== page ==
This means that no intelligent person would want to pay for a collector's coin at its collecto's price and then take a loss on it as he trades it as currency.
With that in mind, any business that wants to promote gold or silver trading will probably want to promote a trading coin.
Perhaps the most famous of these right now are gold dinars and silver dirhams minted by the World Islamic Mint in Dubai due to their meeting a high standard of uniformity (always at a weight of one classical mithqal or a multiple thereof) and security features and being sold at a moderate price above spot value.
Coins minted by national mints, though highly standardised (usually as an ounce, a fraction of an ounce, or in grams), are not quite as tandardised due to it being less convenient to calculate between fractions of ounces and grams and multiples of those, ounces and grams being independent measurements).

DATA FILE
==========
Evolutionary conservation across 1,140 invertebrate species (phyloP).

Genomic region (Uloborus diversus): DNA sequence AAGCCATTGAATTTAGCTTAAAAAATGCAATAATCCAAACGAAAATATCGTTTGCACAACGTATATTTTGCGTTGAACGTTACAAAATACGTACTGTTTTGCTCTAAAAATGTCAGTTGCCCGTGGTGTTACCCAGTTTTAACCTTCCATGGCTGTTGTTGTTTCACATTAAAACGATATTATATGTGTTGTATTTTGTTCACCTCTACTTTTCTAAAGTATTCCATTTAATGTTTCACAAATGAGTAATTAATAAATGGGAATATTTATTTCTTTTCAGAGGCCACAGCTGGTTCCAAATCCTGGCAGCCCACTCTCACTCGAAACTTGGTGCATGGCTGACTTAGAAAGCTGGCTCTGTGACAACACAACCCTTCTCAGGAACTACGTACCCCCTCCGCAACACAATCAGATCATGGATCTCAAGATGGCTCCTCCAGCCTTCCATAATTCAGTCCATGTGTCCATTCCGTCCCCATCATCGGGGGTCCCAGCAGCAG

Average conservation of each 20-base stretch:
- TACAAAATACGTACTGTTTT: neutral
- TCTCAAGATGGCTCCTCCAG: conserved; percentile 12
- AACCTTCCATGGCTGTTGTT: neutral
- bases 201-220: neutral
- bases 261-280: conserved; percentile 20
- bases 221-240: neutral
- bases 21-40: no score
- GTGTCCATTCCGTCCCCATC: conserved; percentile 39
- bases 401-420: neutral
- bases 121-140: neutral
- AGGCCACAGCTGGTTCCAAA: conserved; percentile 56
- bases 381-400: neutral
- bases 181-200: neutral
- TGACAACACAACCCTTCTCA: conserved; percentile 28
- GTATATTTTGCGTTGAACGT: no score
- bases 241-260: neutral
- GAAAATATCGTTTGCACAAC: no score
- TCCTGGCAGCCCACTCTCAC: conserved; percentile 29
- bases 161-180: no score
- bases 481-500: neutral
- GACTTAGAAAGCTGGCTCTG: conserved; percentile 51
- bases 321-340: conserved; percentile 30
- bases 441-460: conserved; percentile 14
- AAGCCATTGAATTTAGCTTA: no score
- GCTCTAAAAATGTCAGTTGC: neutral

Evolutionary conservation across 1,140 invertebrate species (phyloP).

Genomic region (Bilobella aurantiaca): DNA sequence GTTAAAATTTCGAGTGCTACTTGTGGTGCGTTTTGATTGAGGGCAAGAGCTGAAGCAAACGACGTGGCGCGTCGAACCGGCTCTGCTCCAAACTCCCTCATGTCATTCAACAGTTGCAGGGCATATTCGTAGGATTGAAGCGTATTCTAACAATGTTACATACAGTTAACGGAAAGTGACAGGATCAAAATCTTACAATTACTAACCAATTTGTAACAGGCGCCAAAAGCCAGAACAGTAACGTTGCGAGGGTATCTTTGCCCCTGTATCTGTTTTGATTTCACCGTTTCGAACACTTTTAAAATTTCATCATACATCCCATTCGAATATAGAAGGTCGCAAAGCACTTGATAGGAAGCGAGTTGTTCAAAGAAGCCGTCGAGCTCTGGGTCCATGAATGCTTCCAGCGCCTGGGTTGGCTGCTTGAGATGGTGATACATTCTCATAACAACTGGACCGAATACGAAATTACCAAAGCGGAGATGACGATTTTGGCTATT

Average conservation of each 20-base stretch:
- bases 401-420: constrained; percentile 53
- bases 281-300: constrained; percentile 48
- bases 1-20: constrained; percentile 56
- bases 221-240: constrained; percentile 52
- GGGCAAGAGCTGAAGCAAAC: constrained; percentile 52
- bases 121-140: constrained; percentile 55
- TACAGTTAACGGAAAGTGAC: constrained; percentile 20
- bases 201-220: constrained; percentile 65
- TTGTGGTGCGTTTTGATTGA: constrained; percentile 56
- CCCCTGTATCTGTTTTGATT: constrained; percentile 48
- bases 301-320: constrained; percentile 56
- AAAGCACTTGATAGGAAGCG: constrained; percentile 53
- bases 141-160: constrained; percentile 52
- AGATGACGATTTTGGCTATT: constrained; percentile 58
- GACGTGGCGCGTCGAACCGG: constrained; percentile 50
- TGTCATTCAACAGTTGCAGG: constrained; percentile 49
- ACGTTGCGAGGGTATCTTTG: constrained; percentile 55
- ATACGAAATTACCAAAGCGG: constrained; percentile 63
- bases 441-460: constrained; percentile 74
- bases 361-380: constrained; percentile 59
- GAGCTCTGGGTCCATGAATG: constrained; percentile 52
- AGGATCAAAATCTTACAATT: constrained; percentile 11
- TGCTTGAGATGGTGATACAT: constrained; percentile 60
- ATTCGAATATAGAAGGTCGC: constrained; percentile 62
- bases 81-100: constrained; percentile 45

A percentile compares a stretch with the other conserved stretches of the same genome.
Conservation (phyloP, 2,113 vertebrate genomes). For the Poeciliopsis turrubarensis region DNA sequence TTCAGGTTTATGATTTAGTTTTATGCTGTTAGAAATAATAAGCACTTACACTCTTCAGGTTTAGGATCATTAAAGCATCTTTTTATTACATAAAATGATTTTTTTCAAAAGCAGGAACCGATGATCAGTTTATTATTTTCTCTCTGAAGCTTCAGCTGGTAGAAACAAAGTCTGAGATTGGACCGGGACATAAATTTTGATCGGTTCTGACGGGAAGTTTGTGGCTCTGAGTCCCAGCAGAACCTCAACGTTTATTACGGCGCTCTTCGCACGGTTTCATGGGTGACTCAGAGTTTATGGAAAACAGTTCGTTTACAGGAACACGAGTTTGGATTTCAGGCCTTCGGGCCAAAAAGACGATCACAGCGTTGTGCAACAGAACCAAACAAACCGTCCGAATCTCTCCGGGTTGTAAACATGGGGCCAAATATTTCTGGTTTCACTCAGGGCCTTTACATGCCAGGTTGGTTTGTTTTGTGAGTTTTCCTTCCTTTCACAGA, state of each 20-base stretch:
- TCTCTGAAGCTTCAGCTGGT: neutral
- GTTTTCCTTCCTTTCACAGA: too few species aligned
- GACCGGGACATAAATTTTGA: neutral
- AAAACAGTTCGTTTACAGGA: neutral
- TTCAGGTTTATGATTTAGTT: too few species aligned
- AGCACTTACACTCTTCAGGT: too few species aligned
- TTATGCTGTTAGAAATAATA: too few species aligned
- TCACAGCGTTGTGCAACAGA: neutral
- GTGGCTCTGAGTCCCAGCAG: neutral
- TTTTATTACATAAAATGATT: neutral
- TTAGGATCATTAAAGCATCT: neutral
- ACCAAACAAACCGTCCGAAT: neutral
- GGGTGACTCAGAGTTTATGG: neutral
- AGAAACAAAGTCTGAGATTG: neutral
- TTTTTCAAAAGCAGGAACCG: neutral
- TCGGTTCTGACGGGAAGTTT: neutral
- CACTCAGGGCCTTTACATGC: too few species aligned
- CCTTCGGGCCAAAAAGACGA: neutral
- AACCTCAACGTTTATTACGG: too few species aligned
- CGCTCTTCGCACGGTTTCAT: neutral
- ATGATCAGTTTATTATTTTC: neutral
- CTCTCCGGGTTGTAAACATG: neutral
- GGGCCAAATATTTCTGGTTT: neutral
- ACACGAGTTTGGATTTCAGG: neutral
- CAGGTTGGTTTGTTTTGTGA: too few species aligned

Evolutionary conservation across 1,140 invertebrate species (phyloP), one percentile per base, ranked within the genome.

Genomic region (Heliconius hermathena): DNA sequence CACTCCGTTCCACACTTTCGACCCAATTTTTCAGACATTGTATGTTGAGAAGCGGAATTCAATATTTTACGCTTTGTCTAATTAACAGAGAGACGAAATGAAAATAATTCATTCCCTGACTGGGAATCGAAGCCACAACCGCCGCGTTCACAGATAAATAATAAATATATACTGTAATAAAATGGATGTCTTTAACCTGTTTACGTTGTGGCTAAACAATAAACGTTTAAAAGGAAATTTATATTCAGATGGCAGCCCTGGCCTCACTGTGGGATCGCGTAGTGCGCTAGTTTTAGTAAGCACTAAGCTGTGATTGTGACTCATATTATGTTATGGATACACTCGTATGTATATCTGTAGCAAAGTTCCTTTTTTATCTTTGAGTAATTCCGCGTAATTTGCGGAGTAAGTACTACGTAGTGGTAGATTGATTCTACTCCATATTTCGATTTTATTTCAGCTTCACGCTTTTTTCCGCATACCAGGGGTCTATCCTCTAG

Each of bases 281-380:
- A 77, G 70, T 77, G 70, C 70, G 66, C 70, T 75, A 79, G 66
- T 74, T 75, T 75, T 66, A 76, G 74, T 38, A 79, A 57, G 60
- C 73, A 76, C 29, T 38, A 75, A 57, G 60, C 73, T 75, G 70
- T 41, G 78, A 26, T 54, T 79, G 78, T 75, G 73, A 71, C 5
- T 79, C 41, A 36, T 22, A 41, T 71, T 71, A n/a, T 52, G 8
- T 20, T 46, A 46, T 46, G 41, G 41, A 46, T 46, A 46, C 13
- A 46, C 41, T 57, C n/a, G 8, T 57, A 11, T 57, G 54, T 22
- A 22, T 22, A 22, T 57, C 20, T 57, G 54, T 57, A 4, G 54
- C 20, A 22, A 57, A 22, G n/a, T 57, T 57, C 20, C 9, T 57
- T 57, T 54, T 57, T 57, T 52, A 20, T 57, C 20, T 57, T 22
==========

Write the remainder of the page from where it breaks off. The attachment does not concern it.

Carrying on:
Of course a business could simplify things by promoting coins marked in grams only or ounces only.
This still leaves the problem of coins minted by national mints being collectors' coins.
A business could turn to other bullion coins minted by private mints, but even then it would want maximum standardisation and security features built in. The only ones I know of that meet that standard are the gold dinar and the silver dirham and their multiples.
Another option is gold-backed crypto currency. I think I read about one also based in Dubai whereby one unit is backed by one gram of gold, making it more reliable than Bictoin for instance. While that's fine online, we still need a physical coin for offline trade. The World Islamic Mint also allows the purchase of e-dinars backed by gold dinars. I believe e-dinars can be broken down into fractions too.
One potential pitfall with the gold dinar and silver dirham are their close link to Islam.
However, I don't see why a private non-Muslim mint couldn't create a secular version of the gold dinar and silver dirham that could be traded for their 'Islamic' counterparts a a rate of one for one but without the Arabic text engraved in it.